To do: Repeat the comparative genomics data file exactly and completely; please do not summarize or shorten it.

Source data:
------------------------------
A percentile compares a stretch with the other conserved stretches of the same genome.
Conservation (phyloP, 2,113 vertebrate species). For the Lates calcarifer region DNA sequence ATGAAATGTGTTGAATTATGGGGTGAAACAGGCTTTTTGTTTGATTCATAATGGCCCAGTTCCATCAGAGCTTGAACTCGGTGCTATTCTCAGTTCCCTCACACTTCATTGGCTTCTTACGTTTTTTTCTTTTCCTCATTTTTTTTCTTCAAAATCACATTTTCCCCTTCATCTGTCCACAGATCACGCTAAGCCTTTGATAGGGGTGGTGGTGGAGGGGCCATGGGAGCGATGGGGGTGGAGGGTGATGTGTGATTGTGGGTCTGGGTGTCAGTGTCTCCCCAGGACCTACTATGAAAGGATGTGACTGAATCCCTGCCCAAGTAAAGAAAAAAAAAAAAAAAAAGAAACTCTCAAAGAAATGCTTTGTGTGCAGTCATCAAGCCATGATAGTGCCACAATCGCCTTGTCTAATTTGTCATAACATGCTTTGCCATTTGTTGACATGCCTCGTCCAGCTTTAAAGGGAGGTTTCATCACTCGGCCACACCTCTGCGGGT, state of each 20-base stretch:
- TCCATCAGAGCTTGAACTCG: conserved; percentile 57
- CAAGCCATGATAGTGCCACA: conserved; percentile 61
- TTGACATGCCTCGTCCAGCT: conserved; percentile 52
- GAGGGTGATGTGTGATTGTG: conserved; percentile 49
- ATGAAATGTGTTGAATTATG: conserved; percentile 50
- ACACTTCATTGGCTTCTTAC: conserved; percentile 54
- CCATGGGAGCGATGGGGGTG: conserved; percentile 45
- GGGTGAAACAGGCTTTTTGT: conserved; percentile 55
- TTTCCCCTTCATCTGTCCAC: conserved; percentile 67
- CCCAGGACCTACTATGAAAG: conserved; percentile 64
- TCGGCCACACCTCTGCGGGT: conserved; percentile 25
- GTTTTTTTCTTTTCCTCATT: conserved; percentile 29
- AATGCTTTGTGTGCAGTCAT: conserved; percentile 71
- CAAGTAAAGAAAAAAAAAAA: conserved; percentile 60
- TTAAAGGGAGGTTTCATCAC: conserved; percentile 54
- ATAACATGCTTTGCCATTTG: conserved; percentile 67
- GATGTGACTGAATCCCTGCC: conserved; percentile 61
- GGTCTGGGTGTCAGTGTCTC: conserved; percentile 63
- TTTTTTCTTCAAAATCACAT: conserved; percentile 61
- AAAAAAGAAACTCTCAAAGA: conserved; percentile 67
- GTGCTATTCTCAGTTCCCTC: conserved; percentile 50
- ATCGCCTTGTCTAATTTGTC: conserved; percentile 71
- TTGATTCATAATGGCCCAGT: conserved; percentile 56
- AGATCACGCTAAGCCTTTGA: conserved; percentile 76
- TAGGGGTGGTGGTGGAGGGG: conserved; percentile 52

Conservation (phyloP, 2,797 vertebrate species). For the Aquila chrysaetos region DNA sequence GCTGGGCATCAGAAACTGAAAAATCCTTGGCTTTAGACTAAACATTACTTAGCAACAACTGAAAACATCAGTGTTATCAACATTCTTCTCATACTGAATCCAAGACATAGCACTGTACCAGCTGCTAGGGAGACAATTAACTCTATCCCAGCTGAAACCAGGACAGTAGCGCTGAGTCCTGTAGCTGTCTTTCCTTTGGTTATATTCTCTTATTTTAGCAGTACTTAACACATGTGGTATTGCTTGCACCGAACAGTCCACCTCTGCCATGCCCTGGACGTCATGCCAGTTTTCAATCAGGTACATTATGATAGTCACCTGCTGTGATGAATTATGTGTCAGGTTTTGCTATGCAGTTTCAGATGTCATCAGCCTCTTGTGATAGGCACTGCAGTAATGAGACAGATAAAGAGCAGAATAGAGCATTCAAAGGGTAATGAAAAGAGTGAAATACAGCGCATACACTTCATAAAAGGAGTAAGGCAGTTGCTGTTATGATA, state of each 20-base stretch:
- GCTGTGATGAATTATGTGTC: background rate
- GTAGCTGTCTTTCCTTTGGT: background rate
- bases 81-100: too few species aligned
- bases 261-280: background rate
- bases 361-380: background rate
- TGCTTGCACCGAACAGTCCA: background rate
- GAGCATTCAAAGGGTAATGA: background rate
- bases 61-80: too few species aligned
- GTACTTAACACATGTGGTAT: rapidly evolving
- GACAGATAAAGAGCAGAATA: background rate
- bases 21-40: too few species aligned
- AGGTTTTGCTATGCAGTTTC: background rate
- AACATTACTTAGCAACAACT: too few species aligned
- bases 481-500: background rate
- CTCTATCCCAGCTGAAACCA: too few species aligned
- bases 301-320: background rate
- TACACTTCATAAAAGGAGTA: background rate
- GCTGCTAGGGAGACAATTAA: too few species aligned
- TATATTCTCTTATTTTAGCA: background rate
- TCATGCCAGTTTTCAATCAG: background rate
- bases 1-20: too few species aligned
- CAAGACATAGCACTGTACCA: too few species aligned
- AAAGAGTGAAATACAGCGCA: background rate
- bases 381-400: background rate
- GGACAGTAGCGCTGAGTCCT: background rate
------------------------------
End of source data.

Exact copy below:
A percentile compares a stretch with the other conserved stretches of the same genome.
Conservation (phyloP, 2,113 vertebrate species). For the Lates calcarifer region DNA sequence ATGAAATGTGTTGAATTATGGGGTGAAACAGGCTTTTTGTTTGATTCATAATGGCCCAGTTCCATCAGAGCTTGAACTCGGTGCTATTCTCAGTTCCCTCACACTTCATTGGCTTCTTACGTTTTTTTCTTTTCCTCATTTTTTTTCTTCAAAATCACATTTTCCCCTTCATCTGTCCACAGATCACGCTAAGCCTTTGATAGGGGTGGTGGTGGAGGGGCCATGGGAGCGATGGGGGTGGAGGGTGATGTGTGATTGTGGGTCTGGGTGTCAGTGTCTCCCCAGGACCTACTATGAAAGGATGTGACTGAATCCCTGCCCAAGTAAAGAAAAAAAAAAAAAAAAAGAAACTCTCAAAGAAATGCTTTGTGTGCAGTCATCAAGCCATGATAGTGCCACAATCGCCTTGTCTAATTTGTCATAACATGCTTTGCCATTTGTTGACATGCCTCGTCCAGCTTTAAAGGGAGGTTTCATCACTCGGCCACACCTCTGCGGGT, state of each 20-base stretch:
- TCCATCAGAGCTTGAACTCG: conserved; percentile 57
- CAAGCCATGATAGTGCCACA: conserved; percentile 61
- TTGACATGCCTCGTCCAGCT: conserved; percentile 52
- GAGGGTGATGTGTGATTGTG: conserved; percentile 49
- ATGAAATGTGTTGAATTATG: conserved; percentile 50
- ACACTTCATTGGCTTCTTAC: conserved; percentile 54
- CCATGGGAGCGATGGGGGTG: conserved; percentile 45
- GGGTGAAACAGGCTTTTTGT: conserved; percentile 55
- TTTCCCCTTCATCTGTCCAC: conserved; percentile 67
- CCCAGGACCTACTATGAAAG: conserved; percentile 64
- TCGGCCACACCTCTGCGGGT: conserved; percentile 25
- GTTTTTTTCTTTTCCTCATT: conserved; percentile 29
- AATGCTTTGTGTGCAGTCAT: conserved; percentile 71
- CAAGTAAAGAAAAAAAAAAA: conserved; percentile 60
- TTAAAGGGAGGTTTCATCAC: conserved; percentile 54
- ATAACATGCTTTGCCATTTG: conserved; percentile 67
- GATGTGACTGAATCCCTGCC: conserved; percentile 61
- GGTCTGGGTGTCAGTGTCTC: conserved; percentile 63
- TTTTTTCTTCAAAATCACAT: conserved; percentile 61
- AAAAAAGAAACTCTCAAAGA: conserved; percentile 67
- GTGCTATTCTCAGTTCCCTC: conserved; percentile 50
- ATCGCCTTGTCTAATTTGTC: conserved; percentile 71
- TTGATTCATAATGGCCCAGT: conserved; percentile 56
- AGATCACGCTAAGCCTTTGA: conserved; percentile 76
- TAGGGGTGGTGGTGGAGGGG: conserved; percentile 52

Conservation (phyloP, 2,797 vertebrate species). For the Aquila chrysaetos region DNA sequence GCTGGGCATCAGAAACTGAAAAATCCTTGGCTTTAGACTAAACATTACTTAGCAACAACTGAAAACATCAGTGTTATCAACATTCTTCTCATACTGAATCCAAGACATAGCACTGTACCAGCTGCTAGGGAGACAATTAACTCTATCCCAGCTGAAACCAGGACAGTAGCGCTGAGTCCTGTAGCTGTCTTTCCTTTGGTTATATTCTCTTATTTTAGCAGTACTTAACACATGTGGTATTGCTTGCACCGAACAGTCCACCTCTGCCATGCCCTGGACGTCATGCCAGTTTTCAATCAGGTACATTATGATAGTCACCTGCTGTGATGAATTATGTGTCAGGTTTTGCTATGCAGTTTCAGATGTCATCAGCCTCTTGTGATAGGCACTGCAGTAATGAGACAGATAAAGAGCAGAATAGAGCATTCAAAGGGTAATGAAAAGAGTGAAATACAGCGCATACACTTCATAAAAGGAGTAAGGCAGTTGCTGTTATGATA, state of each 20-base stretch:
- GCTGTGATGAATTATGTGTC: background rate
- GTAGCTGTCTTTCCTTTGGT: background rate
- bases 81-100: too few species aligned
- bases 261-280: background rate
- bases 361-380: background rate
- TGCTTGCACCGAACAGTCCA: background rate
- GAGCATTCAAAGGGTAATGA: background rate
- bases 61-80: too few species aligned
- GTACTTAACACATGTGGTAT: rapidly evolving
- GACAGATAAAGAGCAGAATA: background rate
- bases 21-40: too few species aligned
- AGGTTTTGCTATGCAGTTTC: background rate
- AACATTACTTAGCAACAACT: too few species aligned
- bases 481-500: background rate
- CTCTATCCCAGCTGAAACCA: too few species aligned
- bases 301-320: background rate
- TACACTTCATAAAAGGAGTA: background rate
- GCTGCTAGGGAGACAATTAA: too few species aligned
- TATATTCTCTTATTTTAGCA: background rate
- TCATGCCAGTTTTCAATCAG: background rate
- bases 1-20: too few species aligned
- CAAGACATAGCACTGTACCA: too few species aligned
- AAAGAGTGAAATACAGCGCA: background rate
- bases 381-400: background rate
- GGACAGTAGCGCTGAGTCCT: background rate